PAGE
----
"They remain in the Channel process, I think it's for 12 months maximum, but are reviewed at six monthly periods," Williams says, adding that the programme has been subjected to changes. "Although there have been some leaks which indicate that rather than a 12-month process it will now go to a three-year process."
Some Withdraw or Do Not Accept Referrals
Still, if a participant withdraws from the programme, there's nothing anybody can do about it, the academic notes. For the same reason that Prevent and Channel programmes are voluntary some people choose not to go through the process. In addition to that, the government initiative's lack credibility within the Muslim community "who perceive it to be police bias", the academic explains. "Hence, they voluntarily don't want to be part of it," he notes.
This situation poses a substantial challenge to the law enforcement authorities, who are seeking other options to monitor people vulnerable to radicalisation, using the powers they’ve got, the retired police officer notes, referring to Boris Johnson's effort to considerably toughen the country's anti-terror legislation.
"You may hear or see it written down - SOI - which means 'subject of interest'," Williams says. "So, for example, after an attack, the press always will tend to pick up in the UK here, such a body was considered to be a SOI by MI5 since 2017. That means he's come across, come to the attention of security services. Now, that may well have been because it was triggered by a referral to Prevent."
BoJo's Gov't Seeking to Close the Programme's Gaps
The Ali Harbi Ali case may raise questions for cabinet ministers, police and security services about the government's Prevent and Channel programme, according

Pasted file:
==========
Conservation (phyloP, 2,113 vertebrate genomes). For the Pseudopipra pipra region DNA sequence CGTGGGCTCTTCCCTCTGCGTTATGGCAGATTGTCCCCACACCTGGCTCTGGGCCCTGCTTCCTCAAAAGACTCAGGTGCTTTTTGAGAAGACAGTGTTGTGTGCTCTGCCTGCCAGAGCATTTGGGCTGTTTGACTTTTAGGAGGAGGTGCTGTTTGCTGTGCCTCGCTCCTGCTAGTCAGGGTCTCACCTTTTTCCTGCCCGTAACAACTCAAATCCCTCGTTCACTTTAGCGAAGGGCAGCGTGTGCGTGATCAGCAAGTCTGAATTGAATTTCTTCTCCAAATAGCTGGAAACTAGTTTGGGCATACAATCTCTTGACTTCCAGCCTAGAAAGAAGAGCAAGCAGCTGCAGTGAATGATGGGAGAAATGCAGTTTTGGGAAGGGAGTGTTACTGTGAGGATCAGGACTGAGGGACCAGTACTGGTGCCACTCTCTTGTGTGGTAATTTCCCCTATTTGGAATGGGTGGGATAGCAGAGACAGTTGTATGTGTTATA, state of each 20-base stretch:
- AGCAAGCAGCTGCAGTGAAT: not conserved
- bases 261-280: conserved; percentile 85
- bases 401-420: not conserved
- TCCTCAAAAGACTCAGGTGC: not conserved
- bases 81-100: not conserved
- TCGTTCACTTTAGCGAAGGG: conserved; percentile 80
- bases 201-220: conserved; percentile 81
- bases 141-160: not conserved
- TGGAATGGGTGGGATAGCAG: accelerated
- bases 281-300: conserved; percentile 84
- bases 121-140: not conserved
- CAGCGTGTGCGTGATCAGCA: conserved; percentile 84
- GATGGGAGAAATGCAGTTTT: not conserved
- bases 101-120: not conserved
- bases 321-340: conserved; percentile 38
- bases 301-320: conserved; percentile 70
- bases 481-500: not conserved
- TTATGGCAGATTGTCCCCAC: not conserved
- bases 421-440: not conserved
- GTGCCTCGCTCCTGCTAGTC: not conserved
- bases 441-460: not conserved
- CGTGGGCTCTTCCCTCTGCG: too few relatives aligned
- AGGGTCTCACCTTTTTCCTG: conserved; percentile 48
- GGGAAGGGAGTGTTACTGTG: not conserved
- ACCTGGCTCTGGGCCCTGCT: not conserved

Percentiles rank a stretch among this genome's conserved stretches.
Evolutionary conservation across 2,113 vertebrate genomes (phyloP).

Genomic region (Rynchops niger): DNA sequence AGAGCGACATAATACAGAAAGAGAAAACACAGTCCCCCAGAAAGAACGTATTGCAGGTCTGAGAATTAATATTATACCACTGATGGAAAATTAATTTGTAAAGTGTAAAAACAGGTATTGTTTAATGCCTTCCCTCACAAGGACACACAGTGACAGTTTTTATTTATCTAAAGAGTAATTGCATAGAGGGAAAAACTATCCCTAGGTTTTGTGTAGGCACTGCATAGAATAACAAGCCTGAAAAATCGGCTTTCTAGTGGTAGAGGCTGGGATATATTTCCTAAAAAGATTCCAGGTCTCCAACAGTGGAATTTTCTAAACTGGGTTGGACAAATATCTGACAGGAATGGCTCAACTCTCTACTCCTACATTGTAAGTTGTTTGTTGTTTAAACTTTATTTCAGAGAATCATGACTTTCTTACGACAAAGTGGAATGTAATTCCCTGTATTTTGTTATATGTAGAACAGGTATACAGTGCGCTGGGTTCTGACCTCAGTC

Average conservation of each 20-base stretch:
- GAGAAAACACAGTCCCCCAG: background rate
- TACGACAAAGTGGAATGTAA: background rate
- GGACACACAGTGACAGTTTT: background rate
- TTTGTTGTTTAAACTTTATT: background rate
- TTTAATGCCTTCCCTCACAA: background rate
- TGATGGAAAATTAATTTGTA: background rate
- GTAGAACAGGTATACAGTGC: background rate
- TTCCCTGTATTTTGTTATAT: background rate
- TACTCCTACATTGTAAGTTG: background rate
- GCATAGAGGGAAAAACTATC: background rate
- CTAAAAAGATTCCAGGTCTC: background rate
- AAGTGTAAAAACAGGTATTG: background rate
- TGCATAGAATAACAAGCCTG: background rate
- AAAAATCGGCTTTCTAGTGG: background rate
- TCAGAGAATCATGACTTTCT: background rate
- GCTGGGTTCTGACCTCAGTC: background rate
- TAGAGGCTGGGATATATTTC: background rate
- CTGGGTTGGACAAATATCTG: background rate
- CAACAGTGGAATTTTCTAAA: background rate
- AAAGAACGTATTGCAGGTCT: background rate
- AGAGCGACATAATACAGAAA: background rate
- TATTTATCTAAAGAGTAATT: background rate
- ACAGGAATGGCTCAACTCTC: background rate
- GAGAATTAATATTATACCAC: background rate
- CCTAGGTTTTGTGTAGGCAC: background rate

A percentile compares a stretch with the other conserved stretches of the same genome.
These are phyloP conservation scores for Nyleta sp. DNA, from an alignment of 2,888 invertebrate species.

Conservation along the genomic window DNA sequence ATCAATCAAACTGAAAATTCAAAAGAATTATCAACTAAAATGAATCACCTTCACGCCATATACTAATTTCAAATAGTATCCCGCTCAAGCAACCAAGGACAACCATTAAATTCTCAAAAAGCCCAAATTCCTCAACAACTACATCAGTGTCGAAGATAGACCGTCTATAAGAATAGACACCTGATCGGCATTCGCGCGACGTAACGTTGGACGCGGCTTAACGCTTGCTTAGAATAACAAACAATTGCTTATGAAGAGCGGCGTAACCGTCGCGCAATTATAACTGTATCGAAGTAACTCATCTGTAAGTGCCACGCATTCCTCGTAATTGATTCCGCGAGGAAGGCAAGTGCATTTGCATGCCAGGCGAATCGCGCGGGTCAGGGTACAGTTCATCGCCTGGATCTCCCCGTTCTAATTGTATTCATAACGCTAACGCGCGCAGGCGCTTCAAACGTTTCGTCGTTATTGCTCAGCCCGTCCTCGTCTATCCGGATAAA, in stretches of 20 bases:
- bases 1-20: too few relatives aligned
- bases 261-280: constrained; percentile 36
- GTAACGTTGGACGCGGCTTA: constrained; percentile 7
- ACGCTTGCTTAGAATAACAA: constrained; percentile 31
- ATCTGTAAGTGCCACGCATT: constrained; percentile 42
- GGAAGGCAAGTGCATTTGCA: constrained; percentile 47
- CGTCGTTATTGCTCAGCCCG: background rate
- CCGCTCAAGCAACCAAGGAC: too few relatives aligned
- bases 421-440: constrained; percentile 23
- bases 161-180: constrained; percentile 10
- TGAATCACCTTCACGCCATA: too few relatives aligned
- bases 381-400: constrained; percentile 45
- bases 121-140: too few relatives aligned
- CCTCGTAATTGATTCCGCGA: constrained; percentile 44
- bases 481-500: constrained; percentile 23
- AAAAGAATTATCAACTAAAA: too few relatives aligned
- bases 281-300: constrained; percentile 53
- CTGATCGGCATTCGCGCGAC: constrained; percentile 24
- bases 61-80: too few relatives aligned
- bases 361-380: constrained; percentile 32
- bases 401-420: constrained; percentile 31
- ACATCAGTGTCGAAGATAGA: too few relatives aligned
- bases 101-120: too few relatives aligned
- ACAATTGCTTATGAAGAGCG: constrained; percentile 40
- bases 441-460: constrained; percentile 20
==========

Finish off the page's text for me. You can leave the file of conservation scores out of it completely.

to the Guardian. Previous records show that the individual voluntarily accepted referral to the Channel scheme and went through its processes, after being identified as vulnerable to radicalisation. The Guardian quotes a source familiar with the matter as saying: “[Ali] was not thought to pose a threat of terrorist violence and the case was closed." Furthermore, Ali's father, a former senior Somalian official, had always been known to be an ardent critic of terrorism, according to the media.
Earlier this year the UK government appointed William Shawcross as the new reviewer of the counter-terrorism strategy Prevent. Shawcross is known for his criticism of migration and Islamism. Following his appointment, over 450 Islamic organisations, including 350 mosques and imams, called for boycotting the government’s review of the anti-radicalisation programme, citing alleged anti-Muslim bias.
According to the Guardian, the review would be fast-tracked in the wake of Amess' murder with proposals to make the strategy more "security-oriented, giving police a greater role in panels drawing up intervention schemes and expanding the role of the intelligence agency MI5".
However, some law enforcement and intelligence agents express concerns that by the new security-oriented approach could deter Brits, including representatives of the country's Muslim communities, from making Prevent referrals.